Richard Ingrams: An untimely clash of memos and memoirs for Blair

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The Independent Online

The publishers of Tony Blair's memoirs, for which they have paid out an estimated £5m advance, must be worrying about their investment.

They were no doubt hoping, like Blair himself, that by the time the book comes out later this year, all the fuss about the Iraq war would have subsided and potential readers would be prepared to be reminded of Blair's more positive achievements, such as they are.

But things have not worked out like that as more and more skeletons are dug out from the cupboard following the arrival of a new government. After the release this week of hitherto concealed memos from the then Attorney General, Lord Goldsmith, about the illegality of the proposed war, there are even demands that Blair should be recalled by the Chilcot inquiry to explain his previous answers to their questions.

Then there is the suggestion that the new Attorney General, Dominic Grieve, may be minded – to use a bit of legal jargon – to reopen the inquest into the death of the weapons inspector Dr David Kelly. This follows a campaign by a group of doctors who forcefully reject the official verdict of suicide and draw attention to the highly suspicious order by the Lord High Whitewasher Hutton that the post-mortem report should not be made public for 70 years.

In the circumstances, Blair will find it difficult to do all the things authors are nowadays expected to do, like book signings, without attracting angry demonstrations wherever he goes. Perhaps it would be safer to launch the book in America.

No stunt too smart for Beryl

My dear friend Beryl Bainbridge, who died yesterday, was not in the least bit like the public's idea of a famous contemporary female novelist. She had no literary pretensions, never used long words, and had no time for feminism. She shocked many listeners to Desert Island Discs when she said she had always believed that men were superior to women.

Even when she was old and quite ill, Beryl was capable of girlish enthusiasm. And she was observant in ways that most of us are not. I was recalling the other day the time we were sitting together in the audience at An Evening with Dame Edna, one of those big TV spectaculars in honour of showbiz stars. Sitting opposite us in the gangway was a man in a wheelchair with a rug over his knees, and a number of the audience's celebs, keen to demonstrate their concern for the disabled, were coming up to him and making polite conversation.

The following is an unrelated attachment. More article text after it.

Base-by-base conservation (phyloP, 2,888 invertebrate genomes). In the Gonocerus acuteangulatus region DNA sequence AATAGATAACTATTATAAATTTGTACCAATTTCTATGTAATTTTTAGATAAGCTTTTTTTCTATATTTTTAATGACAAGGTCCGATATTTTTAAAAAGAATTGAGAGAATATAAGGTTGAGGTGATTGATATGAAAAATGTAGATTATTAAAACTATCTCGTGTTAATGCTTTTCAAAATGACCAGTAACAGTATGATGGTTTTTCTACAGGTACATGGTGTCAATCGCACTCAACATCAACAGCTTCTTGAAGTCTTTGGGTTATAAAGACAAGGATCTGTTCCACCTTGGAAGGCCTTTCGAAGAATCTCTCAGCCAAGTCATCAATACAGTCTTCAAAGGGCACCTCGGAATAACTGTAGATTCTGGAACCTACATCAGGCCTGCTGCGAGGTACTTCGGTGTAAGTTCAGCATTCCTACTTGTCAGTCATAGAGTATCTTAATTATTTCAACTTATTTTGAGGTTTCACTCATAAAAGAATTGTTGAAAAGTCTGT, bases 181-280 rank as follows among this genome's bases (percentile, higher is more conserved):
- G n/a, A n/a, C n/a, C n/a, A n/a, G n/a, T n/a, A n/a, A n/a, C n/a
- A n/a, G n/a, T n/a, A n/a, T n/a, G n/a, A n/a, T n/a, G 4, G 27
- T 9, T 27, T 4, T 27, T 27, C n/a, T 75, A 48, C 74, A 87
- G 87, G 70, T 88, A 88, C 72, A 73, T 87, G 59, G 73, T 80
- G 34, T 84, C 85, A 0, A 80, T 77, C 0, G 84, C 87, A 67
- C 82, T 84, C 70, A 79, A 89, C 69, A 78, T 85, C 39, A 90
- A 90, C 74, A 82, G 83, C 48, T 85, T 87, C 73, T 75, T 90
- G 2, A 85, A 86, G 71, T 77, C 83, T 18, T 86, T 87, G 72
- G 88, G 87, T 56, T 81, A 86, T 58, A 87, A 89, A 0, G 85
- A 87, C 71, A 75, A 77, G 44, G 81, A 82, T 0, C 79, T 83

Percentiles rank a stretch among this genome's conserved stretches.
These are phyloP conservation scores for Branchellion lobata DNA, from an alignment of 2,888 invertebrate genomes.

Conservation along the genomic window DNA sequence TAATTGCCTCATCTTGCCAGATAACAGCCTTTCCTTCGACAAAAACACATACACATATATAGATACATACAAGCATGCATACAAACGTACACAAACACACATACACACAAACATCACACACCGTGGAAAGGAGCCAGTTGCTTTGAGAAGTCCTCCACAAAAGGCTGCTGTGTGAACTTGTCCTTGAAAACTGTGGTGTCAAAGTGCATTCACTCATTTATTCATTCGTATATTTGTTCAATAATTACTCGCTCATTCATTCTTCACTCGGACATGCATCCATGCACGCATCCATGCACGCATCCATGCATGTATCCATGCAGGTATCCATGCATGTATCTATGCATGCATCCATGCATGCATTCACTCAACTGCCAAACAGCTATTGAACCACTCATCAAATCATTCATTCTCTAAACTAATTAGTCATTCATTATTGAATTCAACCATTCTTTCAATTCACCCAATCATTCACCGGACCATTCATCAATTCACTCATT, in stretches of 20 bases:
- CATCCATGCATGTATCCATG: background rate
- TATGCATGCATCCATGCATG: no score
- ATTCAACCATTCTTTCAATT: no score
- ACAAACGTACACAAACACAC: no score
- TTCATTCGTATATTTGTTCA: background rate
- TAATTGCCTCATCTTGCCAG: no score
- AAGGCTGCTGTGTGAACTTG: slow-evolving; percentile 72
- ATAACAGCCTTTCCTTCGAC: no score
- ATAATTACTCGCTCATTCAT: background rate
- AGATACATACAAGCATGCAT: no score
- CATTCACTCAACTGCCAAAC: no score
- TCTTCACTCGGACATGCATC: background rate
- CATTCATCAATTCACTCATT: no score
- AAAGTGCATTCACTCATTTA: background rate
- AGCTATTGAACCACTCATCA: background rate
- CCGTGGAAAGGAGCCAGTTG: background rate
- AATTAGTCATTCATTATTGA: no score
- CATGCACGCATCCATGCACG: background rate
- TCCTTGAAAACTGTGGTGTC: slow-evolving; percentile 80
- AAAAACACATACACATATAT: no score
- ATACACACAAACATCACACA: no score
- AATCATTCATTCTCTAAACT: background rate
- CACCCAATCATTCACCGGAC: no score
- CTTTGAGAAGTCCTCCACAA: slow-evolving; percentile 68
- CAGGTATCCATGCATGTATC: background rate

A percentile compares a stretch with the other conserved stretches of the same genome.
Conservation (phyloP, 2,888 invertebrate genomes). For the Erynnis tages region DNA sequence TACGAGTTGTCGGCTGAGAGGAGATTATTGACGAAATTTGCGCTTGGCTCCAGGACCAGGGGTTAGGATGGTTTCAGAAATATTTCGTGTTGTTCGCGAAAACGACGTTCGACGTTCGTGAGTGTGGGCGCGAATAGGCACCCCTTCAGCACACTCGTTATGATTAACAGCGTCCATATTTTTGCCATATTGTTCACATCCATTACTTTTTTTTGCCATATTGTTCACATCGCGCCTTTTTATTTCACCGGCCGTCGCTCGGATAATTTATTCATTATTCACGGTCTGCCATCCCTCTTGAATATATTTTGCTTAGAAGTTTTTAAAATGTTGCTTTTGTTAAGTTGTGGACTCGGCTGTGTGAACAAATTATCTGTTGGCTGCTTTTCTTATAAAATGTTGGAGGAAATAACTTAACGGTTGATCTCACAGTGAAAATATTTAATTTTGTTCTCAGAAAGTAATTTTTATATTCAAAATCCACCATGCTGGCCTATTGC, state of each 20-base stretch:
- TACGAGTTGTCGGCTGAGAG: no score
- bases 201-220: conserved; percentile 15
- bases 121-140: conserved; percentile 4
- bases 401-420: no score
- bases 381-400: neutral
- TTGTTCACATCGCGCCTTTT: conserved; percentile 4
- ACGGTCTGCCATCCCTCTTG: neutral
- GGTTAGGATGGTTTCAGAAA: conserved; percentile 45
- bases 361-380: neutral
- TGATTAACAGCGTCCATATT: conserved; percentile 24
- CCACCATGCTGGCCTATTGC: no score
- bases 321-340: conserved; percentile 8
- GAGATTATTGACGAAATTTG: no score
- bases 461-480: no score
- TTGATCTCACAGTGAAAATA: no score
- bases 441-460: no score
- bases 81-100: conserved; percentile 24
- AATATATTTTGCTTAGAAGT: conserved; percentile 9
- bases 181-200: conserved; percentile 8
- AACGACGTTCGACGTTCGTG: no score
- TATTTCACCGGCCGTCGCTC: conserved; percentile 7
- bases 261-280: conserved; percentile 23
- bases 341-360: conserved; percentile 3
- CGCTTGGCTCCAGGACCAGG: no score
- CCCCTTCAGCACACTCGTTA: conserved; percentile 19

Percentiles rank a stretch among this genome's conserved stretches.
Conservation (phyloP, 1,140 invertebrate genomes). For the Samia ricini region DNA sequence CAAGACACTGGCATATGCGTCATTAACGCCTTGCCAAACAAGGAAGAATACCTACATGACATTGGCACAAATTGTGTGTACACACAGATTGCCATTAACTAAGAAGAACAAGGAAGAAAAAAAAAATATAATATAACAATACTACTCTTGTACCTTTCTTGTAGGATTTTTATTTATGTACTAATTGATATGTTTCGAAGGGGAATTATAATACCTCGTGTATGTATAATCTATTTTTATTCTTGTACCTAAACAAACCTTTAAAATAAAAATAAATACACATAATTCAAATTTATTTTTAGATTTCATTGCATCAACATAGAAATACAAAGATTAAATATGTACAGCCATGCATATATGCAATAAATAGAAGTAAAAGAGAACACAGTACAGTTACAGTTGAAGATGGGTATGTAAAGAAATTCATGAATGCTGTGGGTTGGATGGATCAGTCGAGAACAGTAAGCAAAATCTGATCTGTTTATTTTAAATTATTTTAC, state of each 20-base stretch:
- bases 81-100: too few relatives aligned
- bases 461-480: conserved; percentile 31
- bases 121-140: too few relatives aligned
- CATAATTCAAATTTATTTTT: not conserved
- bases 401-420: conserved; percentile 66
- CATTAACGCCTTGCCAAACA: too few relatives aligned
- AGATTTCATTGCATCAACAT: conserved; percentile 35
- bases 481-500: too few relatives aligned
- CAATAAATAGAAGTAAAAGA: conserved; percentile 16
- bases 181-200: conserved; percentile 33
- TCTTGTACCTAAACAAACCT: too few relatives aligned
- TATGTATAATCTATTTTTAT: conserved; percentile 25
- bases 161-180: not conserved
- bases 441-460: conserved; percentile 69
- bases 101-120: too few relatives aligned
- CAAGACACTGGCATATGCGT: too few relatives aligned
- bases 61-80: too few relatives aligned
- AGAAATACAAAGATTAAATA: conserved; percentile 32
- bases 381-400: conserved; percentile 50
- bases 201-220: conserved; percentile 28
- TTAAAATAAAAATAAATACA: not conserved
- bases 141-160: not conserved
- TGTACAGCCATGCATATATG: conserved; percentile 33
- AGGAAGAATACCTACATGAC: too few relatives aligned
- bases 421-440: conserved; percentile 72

Beryl, however, turned and whispered in my ear, "I think there's something funny about that man," and she was right. When Dame Edna started hurling her gladdies into the audience one of them was directed at the wheelchair which took off, rocketing down the steps and hurling the occupant, a stuntman, on to the stage. There were gasps of horror all around but not from Beryl, who was howling with laughter.

Friends of Israel come under scrutiny

I have remarked recently on the anomaly of supposedly progressive politicians like Gordon Brown or David Cameron standing up to be counted as "Friends of Israel", a country dedicated to indiscriminate killings and the apartheid-style oppression of Arabs.

Now another unlikely "friend" emerges in the person of Lord Trimble, the former First Minister of Northern Ireland. Trimble has been chosen by Israel's Prime Minister, Benjamin Netanyahu, as one of the foreign observers to investigate the recent murderous Israeli attack on the flotilla bringing aid to Gaza.

Some may find it surprising that Trimble, a winner of the Nobel Peace Prize for his achievements in Ireland, should declare himself the friend of a country which, since its foundation, has been involved in an almost continuous series of wars. But as a result of his declared "friendship", Trimble now finds his impartiality under attack.

Also under fire is one of the Israeli members of the committee, a 93-year-old law professor, Shabtai Rosenne. The professor was photographed this week examining some relevant documents in his pyjamas. It all makes our own professors on the Chilcot inquiry look positively sprightly. One hopes Professor Sir Martin Gilbert will not feel tempted to organise a pyjama-clad photocall.

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